“I — what?”
“You heard me. Get to it. The designs will be physical in just a week. You need to work fast, Kel.”
I nod. “Right.” Then, a final cavalier comment just to tick him off before I leave: “Your jacket looks nice this morning. I think you buttoned it all the way up this time.”
He looks down and immediately curses. I grin as I turn away, but when the office door closes behind me, I can’t help but wonder if this assignment is the one where he finally gets rid of me.
I've never been much for twisting things in life to fit into some kind of deep, philosophical metaphor. You know this, I must have told you at least a dozen times. Those whispered conversations in the back of study halls, or sitting out on the grassy hill behind my house, watching stars play hide and seek behind the moonlit clouds. I do miss those days.
Do you remember, senior year in AP Literature class? I'm sure you do. And do you remember the paper we had to write? Well, I remember mine.
'People, I had written, 'In your life are like the waves that lap on the sand. They are like the tide that can never decide how much of the beach it wants to consume, always receding and advancing in a dubious cycle. People, the tides of people in your life, they shape you and mold you and change you in so many different ways. You are always the same familiar beach, but you are never the same as before. They come and they go, taking and leaving the most unexpected things.'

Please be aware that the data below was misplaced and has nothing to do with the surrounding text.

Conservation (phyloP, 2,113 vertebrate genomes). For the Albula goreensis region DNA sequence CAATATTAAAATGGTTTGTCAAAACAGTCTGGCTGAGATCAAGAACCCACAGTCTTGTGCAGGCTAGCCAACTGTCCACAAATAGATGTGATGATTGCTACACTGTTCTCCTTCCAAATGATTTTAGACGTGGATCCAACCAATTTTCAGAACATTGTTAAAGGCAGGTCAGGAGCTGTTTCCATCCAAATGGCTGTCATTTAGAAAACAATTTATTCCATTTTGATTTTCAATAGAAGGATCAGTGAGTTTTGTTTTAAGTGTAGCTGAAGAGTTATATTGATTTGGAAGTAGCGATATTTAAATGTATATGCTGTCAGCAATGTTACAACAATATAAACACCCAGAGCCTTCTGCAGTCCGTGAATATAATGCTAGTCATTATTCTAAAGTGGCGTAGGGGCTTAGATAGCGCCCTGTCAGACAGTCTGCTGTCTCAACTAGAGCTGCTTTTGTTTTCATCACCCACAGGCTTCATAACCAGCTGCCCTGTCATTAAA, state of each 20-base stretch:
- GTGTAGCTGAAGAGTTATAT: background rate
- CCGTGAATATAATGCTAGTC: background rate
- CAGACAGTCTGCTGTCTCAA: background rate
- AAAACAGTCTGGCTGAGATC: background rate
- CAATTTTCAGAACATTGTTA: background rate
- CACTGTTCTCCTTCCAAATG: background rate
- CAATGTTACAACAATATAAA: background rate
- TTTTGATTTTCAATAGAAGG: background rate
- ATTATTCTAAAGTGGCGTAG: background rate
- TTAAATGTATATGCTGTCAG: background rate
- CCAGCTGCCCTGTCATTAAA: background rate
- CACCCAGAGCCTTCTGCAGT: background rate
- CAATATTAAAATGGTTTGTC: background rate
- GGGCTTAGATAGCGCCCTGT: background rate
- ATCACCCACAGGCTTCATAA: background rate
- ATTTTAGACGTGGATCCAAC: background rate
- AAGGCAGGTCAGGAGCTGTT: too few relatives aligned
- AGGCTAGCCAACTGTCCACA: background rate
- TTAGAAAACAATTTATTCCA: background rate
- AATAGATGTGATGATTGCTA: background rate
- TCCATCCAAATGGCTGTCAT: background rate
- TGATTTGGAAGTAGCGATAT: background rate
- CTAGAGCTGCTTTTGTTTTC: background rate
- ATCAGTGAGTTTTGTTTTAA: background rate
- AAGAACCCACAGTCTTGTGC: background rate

Oh, if I had only known then.
To quote one of my favorite songs:
"He slept a summer by my side
He filled my days with endless wonder
He took my childhood in his stride
But he was gone when autumn came."
When I fell in love with that song, I never imagined I would ever be able to relate to it on such a personal level. The funny thing is, I don't think you've even heard that song. So you couldn't have planned all this.
Perhaps my beach is not the most unique. Others in the world have similar stories, I know. Similar yet each unique. Your footprints in the sand walked beside my own for the longest time. I fooled myself into thinking it could be forever. And then, all of the sudden, my feet were the only ones leaving prints in the weathered sand.
You see, as I looked back over my lonely tracks, I hated you. Your footprints had vanished without a trace, leaving mine lonely on the barren sand. But like I had written in that ironic little essay, people are like a tide. Our prints were washed away, needless to say, by a new tide.
I'd like to tell you, I no longer walk alone. Tiny footprints in the sand stumble alongside my own. And I will fight the ocean, the entire ocean, to protect those little footprints from being washed away by the world.